and 1334. This is a core proceeding within the meaning of 28 U.S.C. § 157(b)(2). 2. Venue of these cases and the Motion are proper in this District pursuant to 28

U.S.C. §§ 1408 and 1409. 3. The statutory predicates for the relief sought herein are sections 105(a), 345, 363,

1107(a) and 1108 of the Bankruptcy Code, Bankruptcy Rule 2015 and Local Rule 2015-2(a) and (b). Factual Background 4. On June 13, 2011 (the “Petition Date”), each of the Debtors filed a voluntary

petition (collectively, the “Petitions”) for relief under chapter 11 of the Bankruptcy Code, and each thereby commenced chapter 11 cases (collectively, the “Chapter 11 Cases”) in this

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Bankruptcy Court (the “Court”). No request has been made for the appointment of a trustee or examiner, and the Debtors continue to operate their businesses and manage their properties as debtors-in-possession pursuant to sections 1107(a) and 1108 of the Bankruptcy Code. As of the date hereof, no Official Committee of Unsecured Creditors has been appointed in any of the Chapter 11 Cases. A. The Debtors’ Businesses 5. The Debtors are one of the leading operators of family-dining and casual-dining

restaurants, under their two (2) highly-recognized brands: (i) their full-service family dining restaurants located primarily in the Midwest, Florida and Pennsylvania under the name “Perkins Restaurant and Bakery” (“Perkins”), and (ii) their mid-priced, full-service casual-dining restaurants, specializing in the sale of pies and other bakery items, located primarily in the western United States under the name “Marie Callender’s Restaurant and Bakery” (“Marie Callender’s”). 6. Through the Debtors’ Foxtail Foods bakery goods manufacturing operations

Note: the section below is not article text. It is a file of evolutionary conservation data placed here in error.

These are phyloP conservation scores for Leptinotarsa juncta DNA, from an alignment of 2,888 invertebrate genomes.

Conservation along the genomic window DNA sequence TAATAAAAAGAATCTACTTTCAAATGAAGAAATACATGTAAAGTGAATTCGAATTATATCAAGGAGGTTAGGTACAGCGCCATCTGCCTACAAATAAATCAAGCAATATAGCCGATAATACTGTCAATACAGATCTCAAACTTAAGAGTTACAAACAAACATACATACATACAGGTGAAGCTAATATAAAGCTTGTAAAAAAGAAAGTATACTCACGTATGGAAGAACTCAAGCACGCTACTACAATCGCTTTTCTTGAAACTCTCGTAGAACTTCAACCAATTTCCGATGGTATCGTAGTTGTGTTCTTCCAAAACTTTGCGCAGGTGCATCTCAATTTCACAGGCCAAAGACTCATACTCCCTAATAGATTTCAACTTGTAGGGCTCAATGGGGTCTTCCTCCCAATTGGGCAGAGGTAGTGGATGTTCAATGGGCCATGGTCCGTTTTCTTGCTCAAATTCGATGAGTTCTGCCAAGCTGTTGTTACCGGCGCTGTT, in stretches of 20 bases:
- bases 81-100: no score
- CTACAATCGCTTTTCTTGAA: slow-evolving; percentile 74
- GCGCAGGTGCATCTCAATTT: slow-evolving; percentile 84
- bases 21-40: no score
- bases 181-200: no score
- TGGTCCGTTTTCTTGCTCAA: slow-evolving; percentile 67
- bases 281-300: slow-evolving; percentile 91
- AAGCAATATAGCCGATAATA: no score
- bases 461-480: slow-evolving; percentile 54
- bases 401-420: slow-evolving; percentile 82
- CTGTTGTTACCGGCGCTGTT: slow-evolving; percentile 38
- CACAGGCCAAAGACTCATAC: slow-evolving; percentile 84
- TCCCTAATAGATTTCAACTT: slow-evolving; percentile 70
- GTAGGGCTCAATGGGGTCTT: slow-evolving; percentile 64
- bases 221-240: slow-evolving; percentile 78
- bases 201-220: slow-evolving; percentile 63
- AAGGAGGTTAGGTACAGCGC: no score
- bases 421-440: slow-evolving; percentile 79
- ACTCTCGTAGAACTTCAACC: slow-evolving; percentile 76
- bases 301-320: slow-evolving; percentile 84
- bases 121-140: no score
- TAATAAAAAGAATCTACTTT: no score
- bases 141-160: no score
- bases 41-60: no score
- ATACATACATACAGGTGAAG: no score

(“Foxtail”), the Debtors offer pies, muffin batters, cookie doughs, pancake mixes, and other food products for sale to both company-owned and franchised Perkins and Marie Callender’s restaurants, and to unaffiliated customers, such as food service distributors and supermarkets, as well as on-line to the public. 7. As of April 17, 2011, the Debtors owned and operated one hundred sixty (160)

Perkins restaurants located in thirteen (13) states, and franchised three hundred fourteen (314) Perkins restaurants located in thirty-one (31) states and five (5) Canadian provinces. Similarly, the Debtors owned and operated eighty-five (85) Marie Callender’s restaurants located in nine (9) states, and franchised thirty seven (37) Marie Callender’s restaurants located in four (4) states

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and Mexico.2 Thus, the Debtors operate or franchise approximately six hundred (600) restaurants throughout the United States, Canada and Mexico.* 8. As of April 17, 2011, the Debtors employed approximately twelve thousand three

hundred fifty (12,350) employees, consisting of approximately five thousand three hundred fifty (5,350) part-time employees and approximately seven thousand (7,000) full-time employees.* 9. $507 million. B. Corporate Structure and Pre-Petition Capitalization 10. Perkins & Marie Callender’s Holding Inc. (f/k/a The Restaurant Holding The Debtors’ revenues for the year ended December 26, 2010 were approximately